In Praise Of The Spirit Purist
Wednesday - August 18, 2006
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I was sitting at one of the bars in the Wynn Hotel, Las Vegas, last week watching an extremely professional bartender at work. With all the passion he could muster he was alternately pouring drinks and scolding customers for their choice of beverage.
“Why are you putting this stuff into such good vodka?” he asked of one trendy young man about to spend $120 on a round of Red Bull/Grey Goose cocktails. “Just drink the Red Bull - you can’t taste anything else anyway.” But still the drinkers paid up and ordered more, and Mr. Wynn was none the wiser to the bartender’s plea for purity.
When another gorgeous young thing walked up and ordered a shot of a beautiful Italian brandy he simply refused to serve it. “You do shots of things that taste bad,” he said sternly, “not something like this.”
I have to admit, I loved it. It’s hard to be a spirit purist. So many people are used to disguising the taste of alcohol with sugary sweeteners and juiced-up mixers that the excellence of some of the greatest spirits in the world becomes lost in a swallow of something that could just as easily be plantation iced tea.
A great cocktail is a thing of beauty. Well-blended, well-balanced and oftentimes color-coordinated (orange and red Mai Tai with sunset, olive green in a classic martini), classic cocktail recipes have been around for decades. But somewhere along the road between mojitos and margaritaville, junk, juice and a whole lot of hype got added to spirits to increase their marketability to a young audience.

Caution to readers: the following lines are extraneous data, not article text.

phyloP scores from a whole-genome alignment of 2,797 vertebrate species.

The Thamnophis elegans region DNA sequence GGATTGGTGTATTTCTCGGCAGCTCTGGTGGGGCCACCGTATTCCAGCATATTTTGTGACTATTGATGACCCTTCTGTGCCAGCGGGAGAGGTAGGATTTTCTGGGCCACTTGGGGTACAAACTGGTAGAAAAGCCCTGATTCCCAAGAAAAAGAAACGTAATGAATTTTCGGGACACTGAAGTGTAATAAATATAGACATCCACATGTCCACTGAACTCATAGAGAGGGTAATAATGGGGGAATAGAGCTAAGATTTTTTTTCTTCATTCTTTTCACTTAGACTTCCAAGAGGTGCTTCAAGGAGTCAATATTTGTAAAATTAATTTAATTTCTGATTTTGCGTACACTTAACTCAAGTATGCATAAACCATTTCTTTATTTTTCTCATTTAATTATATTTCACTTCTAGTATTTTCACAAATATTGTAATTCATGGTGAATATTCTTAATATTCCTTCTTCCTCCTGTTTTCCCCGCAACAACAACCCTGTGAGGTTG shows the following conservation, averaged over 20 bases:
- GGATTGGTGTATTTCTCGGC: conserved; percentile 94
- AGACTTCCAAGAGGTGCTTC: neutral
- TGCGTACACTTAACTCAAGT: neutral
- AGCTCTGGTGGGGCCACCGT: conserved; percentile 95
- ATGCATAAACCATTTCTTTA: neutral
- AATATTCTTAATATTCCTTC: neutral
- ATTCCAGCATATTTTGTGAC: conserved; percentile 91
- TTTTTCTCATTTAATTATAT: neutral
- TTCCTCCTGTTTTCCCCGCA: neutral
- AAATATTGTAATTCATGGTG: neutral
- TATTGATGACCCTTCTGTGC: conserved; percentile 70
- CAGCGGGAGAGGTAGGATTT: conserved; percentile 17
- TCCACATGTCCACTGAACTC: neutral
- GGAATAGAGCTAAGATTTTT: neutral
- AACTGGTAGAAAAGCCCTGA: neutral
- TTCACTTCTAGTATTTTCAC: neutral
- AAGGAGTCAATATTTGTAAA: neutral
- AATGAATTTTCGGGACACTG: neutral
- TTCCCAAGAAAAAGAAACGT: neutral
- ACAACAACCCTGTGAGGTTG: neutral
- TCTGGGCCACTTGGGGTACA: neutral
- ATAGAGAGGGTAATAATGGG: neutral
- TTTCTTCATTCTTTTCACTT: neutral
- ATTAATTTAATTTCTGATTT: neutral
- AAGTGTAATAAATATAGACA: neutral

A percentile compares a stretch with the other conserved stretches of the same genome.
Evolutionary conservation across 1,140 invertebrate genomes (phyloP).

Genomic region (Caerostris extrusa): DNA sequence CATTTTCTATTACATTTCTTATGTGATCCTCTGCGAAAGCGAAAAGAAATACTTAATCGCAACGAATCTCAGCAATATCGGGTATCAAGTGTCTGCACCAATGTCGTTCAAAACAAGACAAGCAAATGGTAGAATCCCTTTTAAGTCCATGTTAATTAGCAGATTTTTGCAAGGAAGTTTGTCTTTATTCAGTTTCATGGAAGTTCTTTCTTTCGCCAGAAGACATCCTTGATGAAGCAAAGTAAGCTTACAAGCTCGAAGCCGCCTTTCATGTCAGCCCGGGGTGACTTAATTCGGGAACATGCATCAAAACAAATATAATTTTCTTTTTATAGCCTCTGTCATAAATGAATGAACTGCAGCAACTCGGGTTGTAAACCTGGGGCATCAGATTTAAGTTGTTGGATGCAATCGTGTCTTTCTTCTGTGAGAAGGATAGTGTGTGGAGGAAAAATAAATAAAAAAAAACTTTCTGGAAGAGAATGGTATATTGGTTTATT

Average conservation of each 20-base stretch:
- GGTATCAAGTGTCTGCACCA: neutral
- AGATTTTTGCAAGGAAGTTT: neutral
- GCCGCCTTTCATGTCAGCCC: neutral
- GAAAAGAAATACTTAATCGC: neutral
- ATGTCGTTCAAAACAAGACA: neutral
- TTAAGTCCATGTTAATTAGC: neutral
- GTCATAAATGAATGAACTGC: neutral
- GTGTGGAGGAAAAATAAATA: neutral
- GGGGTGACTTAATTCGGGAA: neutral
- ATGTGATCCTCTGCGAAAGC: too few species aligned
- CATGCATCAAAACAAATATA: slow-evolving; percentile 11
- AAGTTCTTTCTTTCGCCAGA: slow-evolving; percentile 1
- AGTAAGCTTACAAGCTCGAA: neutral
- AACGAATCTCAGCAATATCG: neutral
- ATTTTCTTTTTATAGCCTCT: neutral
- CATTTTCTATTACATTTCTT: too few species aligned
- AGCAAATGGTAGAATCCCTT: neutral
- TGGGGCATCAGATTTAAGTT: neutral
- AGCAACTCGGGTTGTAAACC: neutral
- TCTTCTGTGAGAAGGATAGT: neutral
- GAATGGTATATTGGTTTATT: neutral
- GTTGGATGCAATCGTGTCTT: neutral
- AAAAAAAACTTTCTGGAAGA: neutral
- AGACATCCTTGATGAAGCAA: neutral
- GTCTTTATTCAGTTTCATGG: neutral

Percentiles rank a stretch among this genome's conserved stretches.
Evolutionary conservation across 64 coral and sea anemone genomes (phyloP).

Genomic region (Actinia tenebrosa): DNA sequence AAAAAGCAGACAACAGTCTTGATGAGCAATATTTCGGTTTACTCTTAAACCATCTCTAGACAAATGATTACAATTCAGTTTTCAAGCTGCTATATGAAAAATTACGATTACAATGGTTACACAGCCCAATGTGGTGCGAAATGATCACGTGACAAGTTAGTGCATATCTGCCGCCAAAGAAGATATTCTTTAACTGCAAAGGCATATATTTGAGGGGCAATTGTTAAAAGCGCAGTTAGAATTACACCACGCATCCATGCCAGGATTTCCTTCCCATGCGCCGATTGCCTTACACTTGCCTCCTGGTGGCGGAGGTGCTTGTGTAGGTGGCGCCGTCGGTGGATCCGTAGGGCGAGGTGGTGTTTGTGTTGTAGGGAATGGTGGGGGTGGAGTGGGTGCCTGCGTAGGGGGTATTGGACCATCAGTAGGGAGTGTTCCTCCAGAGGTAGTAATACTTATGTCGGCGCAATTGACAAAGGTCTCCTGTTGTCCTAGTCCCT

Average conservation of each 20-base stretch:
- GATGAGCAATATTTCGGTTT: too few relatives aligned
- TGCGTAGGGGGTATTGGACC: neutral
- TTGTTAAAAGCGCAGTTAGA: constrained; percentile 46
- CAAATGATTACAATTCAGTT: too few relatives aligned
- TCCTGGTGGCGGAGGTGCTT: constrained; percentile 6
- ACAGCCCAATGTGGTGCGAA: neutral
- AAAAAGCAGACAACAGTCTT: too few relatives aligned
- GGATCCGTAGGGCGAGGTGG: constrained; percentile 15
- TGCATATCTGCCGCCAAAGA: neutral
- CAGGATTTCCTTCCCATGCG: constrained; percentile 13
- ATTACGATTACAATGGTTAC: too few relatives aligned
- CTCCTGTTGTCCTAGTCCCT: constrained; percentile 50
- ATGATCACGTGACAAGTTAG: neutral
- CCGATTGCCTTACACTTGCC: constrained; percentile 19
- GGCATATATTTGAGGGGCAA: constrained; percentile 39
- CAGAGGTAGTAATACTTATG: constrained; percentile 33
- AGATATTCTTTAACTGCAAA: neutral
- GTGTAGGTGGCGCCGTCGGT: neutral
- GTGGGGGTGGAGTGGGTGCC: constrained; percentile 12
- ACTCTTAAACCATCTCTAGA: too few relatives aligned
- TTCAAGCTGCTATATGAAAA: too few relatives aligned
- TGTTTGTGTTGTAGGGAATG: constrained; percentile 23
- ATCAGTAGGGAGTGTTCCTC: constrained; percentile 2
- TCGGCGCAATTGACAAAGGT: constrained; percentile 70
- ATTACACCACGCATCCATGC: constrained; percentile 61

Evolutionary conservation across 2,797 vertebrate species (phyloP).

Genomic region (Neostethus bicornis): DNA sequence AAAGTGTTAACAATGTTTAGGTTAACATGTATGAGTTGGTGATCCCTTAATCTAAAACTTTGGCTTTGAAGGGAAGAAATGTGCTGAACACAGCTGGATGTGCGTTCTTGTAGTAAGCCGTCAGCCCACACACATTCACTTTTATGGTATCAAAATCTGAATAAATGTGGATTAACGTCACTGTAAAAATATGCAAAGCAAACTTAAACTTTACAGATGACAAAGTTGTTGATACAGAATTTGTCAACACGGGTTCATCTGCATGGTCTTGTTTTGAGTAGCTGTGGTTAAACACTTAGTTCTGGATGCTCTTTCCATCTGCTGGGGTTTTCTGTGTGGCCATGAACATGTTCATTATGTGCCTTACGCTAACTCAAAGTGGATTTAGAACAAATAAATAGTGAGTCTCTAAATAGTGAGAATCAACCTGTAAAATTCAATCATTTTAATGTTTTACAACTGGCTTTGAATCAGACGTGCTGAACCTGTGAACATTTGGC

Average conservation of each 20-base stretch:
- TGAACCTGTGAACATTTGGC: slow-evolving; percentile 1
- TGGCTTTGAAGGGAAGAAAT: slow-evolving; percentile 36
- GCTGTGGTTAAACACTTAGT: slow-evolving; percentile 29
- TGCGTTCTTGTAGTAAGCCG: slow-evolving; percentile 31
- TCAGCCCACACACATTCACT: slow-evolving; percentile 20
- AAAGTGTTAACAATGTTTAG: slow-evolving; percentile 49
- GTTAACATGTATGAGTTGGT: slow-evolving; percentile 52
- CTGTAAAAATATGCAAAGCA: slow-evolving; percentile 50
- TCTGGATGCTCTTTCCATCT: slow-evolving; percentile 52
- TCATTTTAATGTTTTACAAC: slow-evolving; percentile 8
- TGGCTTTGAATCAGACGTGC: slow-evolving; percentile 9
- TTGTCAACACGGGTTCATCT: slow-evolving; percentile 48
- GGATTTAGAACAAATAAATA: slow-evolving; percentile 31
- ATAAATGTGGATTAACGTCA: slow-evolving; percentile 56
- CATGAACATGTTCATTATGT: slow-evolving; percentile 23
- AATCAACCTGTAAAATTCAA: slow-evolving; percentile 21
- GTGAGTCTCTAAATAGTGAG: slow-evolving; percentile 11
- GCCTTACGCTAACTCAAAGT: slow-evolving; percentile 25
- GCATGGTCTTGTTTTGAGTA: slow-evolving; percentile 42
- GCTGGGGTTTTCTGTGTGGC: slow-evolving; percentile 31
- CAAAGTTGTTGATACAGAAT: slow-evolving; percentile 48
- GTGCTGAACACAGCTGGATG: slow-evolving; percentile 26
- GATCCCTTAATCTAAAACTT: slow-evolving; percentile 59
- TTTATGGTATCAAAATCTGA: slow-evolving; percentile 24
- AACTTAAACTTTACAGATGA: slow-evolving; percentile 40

It works. Holding the right drink at the right bar is as important in the night clubbing world as having the latest Cole Haan purse. Marketing a drink like Red Bull and vodka that promises to keep you up all night for under $10 is a powerful draw. Flavored vodka has now been around for years, and so commonplace are artificial flavors that there are some completely reasonable and respectable drinks created by bartenders around the country with these as their base. “Alco pops,” sugary mixers and a dozen other name brand boozy concoctions are marketed to young drinkers who have yet to develop their palates.
I loathe almost all of them. Spirits, particularly single malts, cognacs and vodka, represent some of the finest spirits in the world. Hand-crafted, blended and matured for years in wooden casks, they take on an element of their environment that simply cannot be replicated. The Japanese, for example, can make whiskey - but they can’t make a single malt scotch. At Laphraoig or Lagavulin distilleries on the windswept, isolated island of Islay, you can sip on whisky that is full of the characteristics of the island. Add a splash of soda and a heap of ice? Heaven forbid. I know someone who likes to drink The Macallan 18-year-old with a hefty splash of Coke, and I always cringe when I see it.
Why? Well, one of the reasons is you never develop a palate for spirits if you are unaware of what constitutes a great base. You’ll never be able to appreciate the sherry cask influence on the Macallan 25-year-old if it’s drowned in soda - and you’ve no hope of getting the heather and peat from a glass of Bowmore or the smoke from a glass of Laphroaig if you try and drown them with chemicals.
Of course everyone is entitled to drink what they like, but my favorite bartenders are always going to be the ones who stand up for the great craftsmen of the beverage world by standing up to their own customers.
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